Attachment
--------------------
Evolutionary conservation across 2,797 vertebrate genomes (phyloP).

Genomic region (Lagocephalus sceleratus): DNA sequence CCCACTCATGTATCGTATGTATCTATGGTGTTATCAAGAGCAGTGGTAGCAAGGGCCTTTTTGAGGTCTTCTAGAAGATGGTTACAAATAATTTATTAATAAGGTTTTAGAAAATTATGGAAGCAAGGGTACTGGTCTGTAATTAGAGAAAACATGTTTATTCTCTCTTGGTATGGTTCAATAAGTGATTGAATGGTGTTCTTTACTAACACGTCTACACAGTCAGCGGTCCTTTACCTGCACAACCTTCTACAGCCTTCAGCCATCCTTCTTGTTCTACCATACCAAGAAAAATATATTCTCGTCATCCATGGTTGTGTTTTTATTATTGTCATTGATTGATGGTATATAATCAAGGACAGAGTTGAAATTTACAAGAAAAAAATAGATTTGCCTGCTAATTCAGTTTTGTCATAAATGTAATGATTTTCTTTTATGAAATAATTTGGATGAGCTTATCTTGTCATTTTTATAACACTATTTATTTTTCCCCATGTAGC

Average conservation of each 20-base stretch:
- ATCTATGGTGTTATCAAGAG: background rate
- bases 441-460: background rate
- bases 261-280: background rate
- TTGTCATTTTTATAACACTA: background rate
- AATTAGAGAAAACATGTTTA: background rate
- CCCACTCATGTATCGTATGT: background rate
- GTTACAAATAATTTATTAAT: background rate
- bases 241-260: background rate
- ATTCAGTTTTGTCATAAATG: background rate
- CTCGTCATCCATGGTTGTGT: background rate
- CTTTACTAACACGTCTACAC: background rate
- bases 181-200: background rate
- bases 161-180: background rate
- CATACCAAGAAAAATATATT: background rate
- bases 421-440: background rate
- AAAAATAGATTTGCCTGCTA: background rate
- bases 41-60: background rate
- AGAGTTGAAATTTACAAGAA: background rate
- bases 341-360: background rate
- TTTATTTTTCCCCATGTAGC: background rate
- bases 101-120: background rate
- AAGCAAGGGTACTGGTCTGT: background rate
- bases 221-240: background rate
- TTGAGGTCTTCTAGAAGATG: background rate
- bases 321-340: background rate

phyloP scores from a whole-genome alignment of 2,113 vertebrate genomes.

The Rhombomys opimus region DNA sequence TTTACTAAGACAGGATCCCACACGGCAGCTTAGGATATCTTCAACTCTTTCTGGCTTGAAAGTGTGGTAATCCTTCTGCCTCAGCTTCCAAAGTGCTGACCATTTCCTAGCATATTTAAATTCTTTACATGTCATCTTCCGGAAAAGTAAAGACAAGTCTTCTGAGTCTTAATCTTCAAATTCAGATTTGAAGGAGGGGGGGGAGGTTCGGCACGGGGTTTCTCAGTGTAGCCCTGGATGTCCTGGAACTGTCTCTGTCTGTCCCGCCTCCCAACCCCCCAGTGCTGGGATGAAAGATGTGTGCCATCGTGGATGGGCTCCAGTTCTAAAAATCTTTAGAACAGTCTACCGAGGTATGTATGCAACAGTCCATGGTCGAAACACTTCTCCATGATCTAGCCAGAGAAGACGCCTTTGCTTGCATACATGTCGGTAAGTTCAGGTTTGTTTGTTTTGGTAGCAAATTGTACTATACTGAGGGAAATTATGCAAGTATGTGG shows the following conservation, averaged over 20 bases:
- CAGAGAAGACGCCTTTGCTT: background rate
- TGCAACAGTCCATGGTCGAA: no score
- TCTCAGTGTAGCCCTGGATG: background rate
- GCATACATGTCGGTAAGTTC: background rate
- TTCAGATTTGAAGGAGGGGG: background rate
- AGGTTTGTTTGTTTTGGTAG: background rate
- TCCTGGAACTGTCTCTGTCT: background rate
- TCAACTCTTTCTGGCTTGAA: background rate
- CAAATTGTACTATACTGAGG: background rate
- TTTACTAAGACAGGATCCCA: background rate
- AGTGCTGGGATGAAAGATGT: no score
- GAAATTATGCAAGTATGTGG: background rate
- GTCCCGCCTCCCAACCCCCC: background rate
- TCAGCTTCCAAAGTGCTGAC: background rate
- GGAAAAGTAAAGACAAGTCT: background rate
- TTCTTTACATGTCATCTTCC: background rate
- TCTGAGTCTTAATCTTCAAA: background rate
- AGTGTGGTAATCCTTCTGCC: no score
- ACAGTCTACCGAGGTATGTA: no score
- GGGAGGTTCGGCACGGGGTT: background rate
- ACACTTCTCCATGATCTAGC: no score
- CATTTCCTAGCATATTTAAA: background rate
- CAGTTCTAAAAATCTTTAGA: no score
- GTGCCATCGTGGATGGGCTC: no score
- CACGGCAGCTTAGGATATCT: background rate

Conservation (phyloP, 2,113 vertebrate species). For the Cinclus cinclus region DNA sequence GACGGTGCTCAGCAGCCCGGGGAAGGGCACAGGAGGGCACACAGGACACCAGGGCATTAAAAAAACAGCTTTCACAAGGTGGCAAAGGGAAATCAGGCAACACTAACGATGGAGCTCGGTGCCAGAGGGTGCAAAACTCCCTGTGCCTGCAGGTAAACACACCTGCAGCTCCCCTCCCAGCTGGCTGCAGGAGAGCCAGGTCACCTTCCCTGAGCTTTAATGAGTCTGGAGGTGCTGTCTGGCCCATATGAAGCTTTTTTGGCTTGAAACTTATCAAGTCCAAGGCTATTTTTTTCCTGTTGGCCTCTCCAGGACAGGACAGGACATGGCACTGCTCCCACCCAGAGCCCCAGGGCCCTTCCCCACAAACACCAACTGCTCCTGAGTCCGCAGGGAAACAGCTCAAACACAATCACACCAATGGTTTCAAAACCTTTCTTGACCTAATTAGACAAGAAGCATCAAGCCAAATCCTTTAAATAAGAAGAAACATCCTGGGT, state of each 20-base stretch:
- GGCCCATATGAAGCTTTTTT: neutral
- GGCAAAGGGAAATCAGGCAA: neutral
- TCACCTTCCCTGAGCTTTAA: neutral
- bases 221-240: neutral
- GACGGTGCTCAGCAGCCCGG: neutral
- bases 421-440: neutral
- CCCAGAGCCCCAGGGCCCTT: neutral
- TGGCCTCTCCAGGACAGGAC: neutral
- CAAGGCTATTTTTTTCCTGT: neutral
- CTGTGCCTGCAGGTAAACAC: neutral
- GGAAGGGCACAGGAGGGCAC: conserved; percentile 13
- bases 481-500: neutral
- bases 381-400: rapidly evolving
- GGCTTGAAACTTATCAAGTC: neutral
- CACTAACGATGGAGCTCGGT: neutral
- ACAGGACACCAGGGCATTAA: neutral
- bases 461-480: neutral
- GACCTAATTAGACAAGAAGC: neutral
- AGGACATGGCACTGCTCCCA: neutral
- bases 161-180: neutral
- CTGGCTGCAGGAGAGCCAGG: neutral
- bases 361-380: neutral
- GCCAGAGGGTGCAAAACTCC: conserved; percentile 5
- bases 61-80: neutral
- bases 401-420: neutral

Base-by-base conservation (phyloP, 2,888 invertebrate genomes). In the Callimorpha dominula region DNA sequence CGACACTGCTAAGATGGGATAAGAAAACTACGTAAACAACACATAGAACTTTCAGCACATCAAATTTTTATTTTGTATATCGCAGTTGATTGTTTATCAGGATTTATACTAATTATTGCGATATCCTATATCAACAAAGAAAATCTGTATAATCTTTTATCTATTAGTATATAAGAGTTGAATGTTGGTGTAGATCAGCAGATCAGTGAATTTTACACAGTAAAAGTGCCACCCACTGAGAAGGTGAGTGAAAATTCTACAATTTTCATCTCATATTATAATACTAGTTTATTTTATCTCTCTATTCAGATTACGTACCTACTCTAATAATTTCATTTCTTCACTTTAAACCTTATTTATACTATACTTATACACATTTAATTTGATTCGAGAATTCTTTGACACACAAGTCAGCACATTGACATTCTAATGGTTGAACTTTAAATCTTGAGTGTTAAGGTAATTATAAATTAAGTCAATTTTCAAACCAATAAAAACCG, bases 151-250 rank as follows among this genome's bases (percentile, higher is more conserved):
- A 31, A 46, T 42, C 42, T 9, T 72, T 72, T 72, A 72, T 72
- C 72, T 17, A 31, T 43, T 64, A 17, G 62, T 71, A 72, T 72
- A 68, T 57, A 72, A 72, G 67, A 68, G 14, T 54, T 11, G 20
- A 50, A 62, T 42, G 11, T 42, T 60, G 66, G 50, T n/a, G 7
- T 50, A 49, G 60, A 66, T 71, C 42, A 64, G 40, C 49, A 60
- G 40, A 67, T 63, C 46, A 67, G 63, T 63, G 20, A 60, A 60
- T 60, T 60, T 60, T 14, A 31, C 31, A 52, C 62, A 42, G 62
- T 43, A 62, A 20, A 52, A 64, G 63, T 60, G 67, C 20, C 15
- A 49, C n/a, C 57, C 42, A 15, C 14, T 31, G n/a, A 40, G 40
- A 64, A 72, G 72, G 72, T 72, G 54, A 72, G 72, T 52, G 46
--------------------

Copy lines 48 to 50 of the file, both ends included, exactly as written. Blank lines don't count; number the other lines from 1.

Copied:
- AGTGTGGTAATCCTTCTGCC: no score
- ACAGTCTACCGAGGTATGTA: no score
- GGGAGGTTCGGCACGGGGTT: background rate